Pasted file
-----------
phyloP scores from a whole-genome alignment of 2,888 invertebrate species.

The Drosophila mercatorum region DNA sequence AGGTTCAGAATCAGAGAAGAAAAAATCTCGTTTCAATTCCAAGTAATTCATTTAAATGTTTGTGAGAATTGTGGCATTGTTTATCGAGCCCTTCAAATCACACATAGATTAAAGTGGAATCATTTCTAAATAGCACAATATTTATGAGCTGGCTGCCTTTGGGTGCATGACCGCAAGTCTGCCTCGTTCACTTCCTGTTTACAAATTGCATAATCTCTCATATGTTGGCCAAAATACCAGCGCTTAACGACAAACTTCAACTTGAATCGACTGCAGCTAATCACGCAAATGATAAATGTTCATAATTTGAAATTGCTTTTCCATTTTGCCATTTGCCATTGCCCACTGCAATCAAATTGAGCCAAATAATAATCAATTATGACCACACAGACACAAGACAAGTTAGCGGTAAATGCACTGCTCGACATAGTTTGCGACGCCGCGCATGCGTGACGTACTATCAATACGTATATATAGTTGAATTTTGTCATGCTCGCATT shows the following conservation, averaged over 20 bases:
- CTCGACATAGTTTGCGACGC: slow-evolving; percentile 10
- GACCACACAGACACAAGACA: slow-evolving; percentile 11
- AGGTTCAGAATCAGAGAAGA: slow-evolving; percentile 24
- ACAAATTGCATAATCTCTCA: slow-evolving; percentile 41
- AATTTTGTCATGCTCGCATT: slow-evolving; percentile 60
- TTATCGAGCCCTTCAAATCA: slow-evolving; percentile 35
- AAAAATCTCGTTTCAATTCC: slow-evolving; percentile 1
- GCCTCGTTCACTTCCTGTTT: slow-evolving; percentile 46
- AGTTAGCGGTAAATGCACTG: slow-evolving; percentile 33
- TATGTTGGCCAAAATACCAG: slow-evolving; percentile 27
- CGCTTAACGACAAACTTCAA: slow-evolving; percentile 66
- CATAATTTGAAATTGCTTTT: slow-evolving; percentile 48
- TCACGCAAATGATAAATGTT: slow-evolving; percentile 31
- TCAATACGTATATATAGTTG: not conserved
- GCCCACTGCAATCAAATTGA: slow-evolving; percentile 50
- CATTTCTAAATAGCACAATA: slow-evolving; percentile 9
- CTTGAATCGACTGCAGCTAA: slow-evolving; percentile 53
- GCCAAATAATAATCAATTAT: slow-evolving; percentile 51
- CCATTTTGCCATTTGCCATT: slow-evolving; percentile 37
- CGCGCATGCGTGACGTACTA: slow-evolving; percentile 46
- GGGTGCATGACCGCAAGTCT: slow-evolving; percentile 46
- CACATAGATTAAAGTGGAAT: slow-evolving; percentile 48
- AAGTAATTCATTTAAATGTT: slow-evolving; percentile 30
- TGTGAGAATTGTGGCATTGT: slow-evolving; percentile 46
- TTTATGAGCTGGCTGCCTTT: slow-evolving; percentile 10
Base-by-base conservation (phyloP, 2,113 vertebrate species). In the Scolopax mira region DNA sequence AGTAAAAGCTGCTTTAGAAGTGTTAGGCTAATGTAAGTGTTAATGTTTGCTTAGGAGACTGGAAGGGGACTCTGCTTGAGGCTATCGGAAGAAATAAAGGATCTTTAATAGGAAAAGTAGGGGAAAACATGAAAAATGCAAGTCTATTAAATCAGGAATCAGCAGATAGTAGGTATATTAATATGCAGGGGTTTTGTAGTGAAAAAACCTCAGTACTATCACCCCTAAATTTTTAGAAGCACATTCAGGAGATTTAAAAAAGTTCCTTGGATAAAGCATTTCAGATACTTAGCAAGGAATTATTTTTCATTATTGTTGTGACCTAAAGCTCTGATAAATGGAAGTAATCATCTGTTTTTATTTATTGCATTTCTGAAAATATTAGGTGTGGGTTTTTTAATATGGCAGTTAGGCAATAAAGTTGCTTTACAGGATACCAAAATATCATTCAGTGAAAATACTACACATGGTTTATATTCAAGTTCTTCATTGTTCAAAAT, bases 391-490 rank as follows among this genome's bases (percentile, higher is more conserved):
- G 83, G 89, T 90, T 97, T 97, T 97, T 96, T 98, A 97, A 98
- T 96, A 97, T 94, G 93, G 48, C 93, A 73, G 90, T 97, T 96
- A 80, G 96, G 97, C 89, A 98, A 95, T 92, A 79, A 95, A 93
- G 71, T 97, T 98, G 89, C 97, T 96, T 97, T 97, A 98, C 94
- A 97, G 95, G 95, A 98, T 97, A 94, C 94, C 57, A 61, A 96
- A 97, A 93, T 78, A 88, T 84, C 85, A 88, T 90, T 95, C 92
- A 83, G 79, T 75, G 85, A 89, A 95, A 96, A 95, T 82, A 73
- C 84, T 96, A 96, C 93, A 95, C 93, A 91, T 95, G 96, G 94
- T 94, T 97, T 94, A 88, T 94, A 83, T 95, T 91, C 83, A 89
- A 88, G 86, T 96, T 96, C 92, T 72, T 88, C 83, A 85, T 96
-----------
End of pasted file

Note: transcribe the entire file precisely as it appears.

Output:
phyloP scores from a whole-genome alignment of 2,888 invertebrate species.

The Drosophila mercatorum region DNA sequence AGGTTCAGAATCAGAGAAGAAAAAATCTCGTTTCAATTCCAAGTAATTCATTTAAATGTTTGTGAGAATTGTGGCATTGTTTATCGAGCCCTTCAAATCACACATAGATTAAAGTGGAATCATTTCTAAATAGCACAATATTTATGAGCTGGCTGCCTTTGGGTGCATGACCGCAAGTCTGCCTCGTTCACTTCCTGTTTACAAATTGCATAATCTCTCATATGTTGGCCAAAATACCAGCGCTTAACGACAAACTTCAACTTGAATCGACTGCAGCTAATCACGCAAATGATAAATGTTCATAATTTGAAATTGCTTTTCCATTTTGCCATTTGCCATTGCCCACTGCAATCAAATTGAGCCAAATAATAATCAATTATGACCACACAGACACAAGACAAGTTAGCGGTAAATGCACTGCTCGACATAGTTTGCGACGCCGCGCATGCGTGACGTACTATCAATACGTATATATAGTTGAATTTTGTCATGCTCGCATT shows the following conservation, averaged over 20 bases:
- CTCGACATAGTTTGCGACGC: slow-evolving; percentile 10
- GACCACACAGACACAAGACA: slow-evolving; percentile 11
- AGGTTCAGAATCAGAGAAGA: slow-evolving; percentile 24
- ACAAATTGCATAATCTCTCA: slow-evolving; percentile 41
- AATTTTGTCATGCTCGCATT: slow-evolving; percentile 60
- TTATCGAGCCCTTCAAATCA: slow-evolving; percentile 35
- AAAAATCTCGTTTCAATTCC: slow-evolving; percentile 1
- GCCTCGTTCACTTCCTGTTT: slow-evolving; percentile 46
- AGTTAGCGGTAAATGCACTG: slow-evolving; percentile 33
- TATGTTGGCCAAAATACCAG: slow-evolving; percentile 27
- CGCTTAACGACAAACTTCAA: slow-evolving; percentile 66
- CATAATTTGAAATTGCTTTT: slow-evolving; percentile 48
- TCACGCAAATGATAAATGTT: slow-evolving; percentile 31
- TCAATACGTATATATAGTTG: not conserved
- GCCCACTGCAATCAAATTGA: slow-evolving; percentile 50
- CATTTCTAAATAGCACAATA: slow-evolving; percentile 9
- CTTGAATCGACTGCAGCTAA: slow-evolving; percentile 53
- GCCAAATAATAATCAATTAT: slow-evolving; percentile 51
- CCATTTTGCCATTTGCCATT: slow-evolving; percentile 37
- CGCGCATGCGTGACGTACTA: slow-evolving; percentile 46
- GGGTGCATGACCGCAAGTCT: slow-evolving; percentile 46
- CACATAGATTAAAGTGGAAT: slow-evolving; percentile 48
- AAGTAATTCATTTAAATGTT: slow-evolving; percentile 30
- TGTGAGAATTGTGGCATTGT: slow-evolving; percentile 46
- TTTATGAGCTGGCTGCCTTT: slow-evolving; percentile 10
Base-by-base conservation (phyloP, 2,113 vertebrate species). In the Scolopax mira region DNA sequence AGTAAAAGCTGCTTTAGAAGTGTTAGGCTAATGTAAGTGTTAATGTTTGCTTAGGAGACTGGAAGGGGACTCTGCTTGAGGCTATCGGAAGAAATAAAGGATCTTTAATAGGAAAAGTAGGGGAAAACATGAAAAATGCAAGTCTATTAAATCAGGAATCAGCAGATAGTAGGTATATTAATATGCAGGGGTTTTGTAGTGAAAAAACCTCAGTACTATCACCCCTAAATTTTTAGAAGCACATTCAGGAGATTTAAAAAAGTTCCTTGGATAAAGCATTTCAGATACTTAGCAAGGAATTATTTTTCATTATTGTTGTGACCTAAAGCTCTGATAAATGGAAGTAATCATCTGTTTTTATTTATTGCATTTCTGAAAATATTAGGTGTGGGTTTTTTAATATGGCAGTTAGGCAATAAAGTTGCTTTACAGGATACCAAAATATCATTCAGTGAAAATACTACACATGGTTTATATTCAAGTTCTTCATTGTTCAAAAT, bases 391-490 rank as follows among this genome's bases (percentile, higher is more conserved):
- G 83, G 89, T 90, T 97, T 97, T 97, T 96, T 98, A 97, A 98
- T 96, A 97, T 94, G 93, G 48, C 93, A 73, G 90, T 97, T 96
- A 80, G 96, G 97, C 89, A 98, A 95, T 92, A 79, A 95, A 93
- G 71, T 97, T 98, G 89, C 97, T 96, T 97, T 97, A 98, C 94
- A 97, G 95, G 95, A 98, T 97, A 94, C 94, C 57, A 61, A 96
- A 97, A 93, T 78, A 88, T 84, C 85, A 88, T 90, T 95, C 92
- A 83, G 79, T 75, G 85, A 89, A 95, A 96, A 95, T 82, A 73
- C 84, T 96, A 96, C 93, A 95, C 93, A 91, T 95, G 96, G 94
- T 94, T 97, T 94, A 88, T 94, A 83, T 95, T 91, C 83, A 89
- A 88, G 86, T 96, T 96, C 92, T 72, T 88, C 83, A 85, T 96